You have to be careful with this and moderate expectations. I believe a lot of the strength of short-term performance is roughly reflected in the current stock price.
How is this market different from 2017 and 2018? We saw some euphoric moves in mid and small cap stocks and the endgame wasn’t great.
The only difference I would say is that in 2017-2018, a lot of shoddy stocks – companies that were almost bankrupt or whose management quality was really, really bad – managed to come together and have gave good returns. This is because there was a group of investors who probably believed that reforms like demonetization, the GST and the bankruptcy code would help all kinds of businesses to be fundamentally sound and solvent and that there would be a huge transformation in governance standards. Based on this premise, many low-quality stocks have performed very well.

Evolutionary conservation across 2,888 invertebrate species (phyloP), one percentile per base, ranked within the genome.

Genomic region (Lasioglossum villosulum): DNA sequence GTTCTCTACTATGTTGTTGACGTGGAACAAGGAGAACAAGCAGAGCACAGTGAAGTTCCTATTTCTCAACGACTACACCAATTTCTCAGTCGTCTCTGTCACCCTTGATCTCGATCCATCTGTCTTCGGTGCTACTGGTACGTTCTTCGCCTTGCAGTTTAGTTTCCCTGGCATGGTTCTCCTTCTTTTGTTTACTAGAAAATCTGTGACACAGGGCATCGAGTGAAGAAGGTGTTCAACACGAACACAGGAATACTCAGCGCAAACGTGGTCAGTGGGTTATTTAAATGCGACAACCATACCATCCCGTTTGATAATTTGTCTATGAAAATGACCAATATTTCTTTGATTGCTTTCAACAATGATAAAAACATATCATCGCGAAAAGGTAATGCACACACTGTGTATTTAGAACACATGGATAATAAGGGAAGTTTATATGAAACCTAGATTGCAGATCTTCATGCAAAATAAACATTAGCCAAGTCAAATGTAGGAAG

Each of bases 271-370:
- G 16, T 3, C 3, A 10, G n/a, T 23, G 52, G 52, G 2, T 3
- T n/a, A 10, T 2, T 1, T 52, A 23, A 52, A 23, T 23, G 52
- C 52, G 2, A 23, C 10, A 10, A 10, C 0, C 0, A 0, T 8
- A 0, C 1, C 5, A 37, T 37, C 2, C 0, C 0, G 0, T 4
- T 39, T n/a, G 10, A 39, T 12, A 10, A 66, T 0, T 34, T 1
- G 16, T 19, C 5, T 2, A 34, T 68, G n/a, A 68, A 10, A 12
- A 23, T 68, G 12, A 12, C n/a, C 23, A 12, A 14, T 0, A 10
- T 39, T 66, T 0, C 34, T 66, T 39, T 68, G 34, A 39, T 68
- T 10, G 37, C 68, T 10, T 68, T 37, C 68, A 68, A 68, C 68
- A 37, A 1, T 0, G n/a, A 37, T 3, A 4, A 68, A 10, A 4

This time around, small and mid caps are doing well, but the big change from yesterday to today is that I think quality is first and foremost in the minds of investors and traders and for me it is. is an extremely healthy sign. It doesn’t mean we can’t have bubbles yet, but quality bubbles can be around valuations as well. So I find the big difference between 2017-2018 and now is basically that investors and traders are much more aware of the quality of the underlying companies that they are trading or investing in.